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U.S. #2137
22¢ Mary McLeod Bethune
Black Heritage Series
 
Issue Date: March 5, 1985
City: Washington, DC
Quantity:
120,000,000
Printed By: American Bank Note Company
Printing Method:
Photogravure
Perforations
: 11
Color: Multicolored
 
Issued in conjuntion with the 50th anniversary of the National Council of Negro Women, this stamp honors educator Mary McLeod Bethune.
 

Birth of Mary McLeod Bethune

Educator and activist Mary Jane McLeod Bethune was born on July 10, 1875, in Mayesville, South Carolina.

Bethune was the 15th of 17 children born to former slaves.  She was curious from a young age and wanted to learn to read and write.  Bethune was the only child in her family to attend school, and she taught her siblings what she learned each day. 

Bethune showed an early interest in education, attending the Scotia Seminary and the Moody Bible Institute.  She first hoped to become a missionary in Africa but was told she wasn’t needed.  Instead, she decided to be a teacher.  In 1899, Bethune moved to Palatka, Florida to run a mission school and organized outreach to prisoners. 

In October 1904, Bethune rented a small house for $11 a month.  With just $1.50 in funds, she started the Literary and Industrial Training School for Negro Girls in Daytona, Florida.  Her first year, she had six students.  A clever fundraiser, Bethune, parents, and church members made sweet potato pies, ice cream, and fried fish to sell to nearby construction crews to raise funds for the school.  They used elderberry juice for pen ink, burned wood for pencils, and got furniture from local businesses.  Bethune also received financial support from the ladies’ Palmetto Club, James Gamble (of Proctor and Gamble), and John D. Rockefeller.  She once said, “I considered cash money as the smallest part of my resources.  I had faith in a loving God, faith in myself, and a desire to serve.”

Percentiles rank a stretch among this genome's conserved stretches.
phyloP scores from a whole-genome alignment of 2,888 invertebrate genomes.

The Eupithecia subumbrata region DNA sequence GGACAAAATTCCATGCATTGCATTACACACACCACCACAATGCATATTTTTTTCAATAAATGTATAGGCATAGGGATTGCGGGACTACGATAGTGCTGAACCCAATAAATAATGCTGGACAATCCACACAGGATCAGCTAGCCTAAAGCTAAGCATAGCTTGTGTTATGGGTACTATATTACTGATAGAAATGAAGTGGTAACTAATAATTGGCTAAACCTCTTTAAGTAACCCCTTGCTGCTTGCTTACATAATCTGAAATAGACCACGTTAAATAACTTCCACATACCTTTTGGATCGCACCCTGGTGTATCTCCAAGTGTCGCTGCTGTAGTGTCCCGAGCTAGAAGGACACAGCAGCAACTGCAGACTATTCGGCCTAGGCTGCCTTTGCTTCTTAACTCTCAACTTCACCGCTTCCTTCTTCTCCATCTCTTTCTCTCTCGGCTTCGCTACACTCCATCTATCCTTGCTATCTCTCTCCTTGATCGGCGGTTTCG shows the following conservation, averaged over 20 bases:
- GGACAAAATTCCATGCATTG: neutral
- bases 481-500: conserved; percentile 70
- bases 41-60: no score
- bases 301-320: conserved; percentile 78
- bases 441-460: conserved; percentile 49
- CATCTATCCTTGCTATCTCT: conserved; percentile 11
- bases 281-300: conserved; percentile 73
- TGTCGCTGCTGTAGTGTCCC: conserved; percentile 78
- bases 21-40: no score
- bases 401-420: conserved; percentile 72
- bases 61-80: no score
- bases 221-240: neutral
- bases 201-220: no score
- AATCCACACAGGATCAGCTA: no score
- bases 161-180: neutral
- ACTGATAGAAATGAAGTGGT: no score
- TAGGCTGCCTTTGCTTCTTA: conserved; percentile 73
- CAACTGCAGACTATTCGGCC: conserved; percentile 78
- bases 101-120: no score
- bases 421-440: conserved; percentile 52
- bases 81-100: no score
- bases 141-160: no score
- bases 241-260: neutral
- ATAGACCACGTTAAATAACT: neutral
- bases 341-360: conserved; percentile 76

The school’s courses included Bible study, home economics, dressmaking, millinery, cooking, and other skills for self-sufficiency.  Students soon were also taught science, business, math, English, and foreign languages.  In 1923, the school merged with the Cookman Institute for Men which was in Jacksonville, Florida at the time.  The school then moved to Daytona Beach and became the Bethune-Cookman College in 1929. 

Bethune also opened the first black hospital in Daytona.  After one of her students fell ill, she was horrified at her treatment.  At first, no hospital would admit her.  And once she was in the hospital, she was neglected and segregated to an outdoor porch.  Bethune raised the money to purchase a cabin near her school in 1911.  The hospital remained in operation for 20 years, saving countless lives.

As a civil rights leader, Bethune served as the president of the Florida chapter of the National Association of Colored Women (NACW) from 1917 to 1925.  In 1924, she was elected national president of the NACW, after which she opened the first black organization’s headquarters in Washington, DC.  Bethune was also president of the Southeastern Federation of Colored Women’s Clubs from 1920 to 1925 and founded the National Council of Negro Women (NCNW) in 1935.  During WWII, the NCNW campaigned to get black women commissioned as officers in the Women’s Army Corps. 

Bethune ensured that African American colleges participated in the Civilian Pilot Training Program, which produced some of the first African American pilots.  As part of President Franklin Roosevelt’s Black Cabinet, she showed African American voters that the President cared about their issues.  She also affected political appointments and made sure funds reached organizations that benefited the African American community.  She worked for the National Youth Administration and its made Director of the Division of Negro Affairs, the first African American woman to hold such a position.  In 1944, Bethune helped found the United Negro College Fund. 

Bethune died of a heart attack on May 18, 1955.  Upon Bethune’s death, columnist Louis E. Martin said, “She gave out faith and hope as if they were pills and she some sort of doctor.”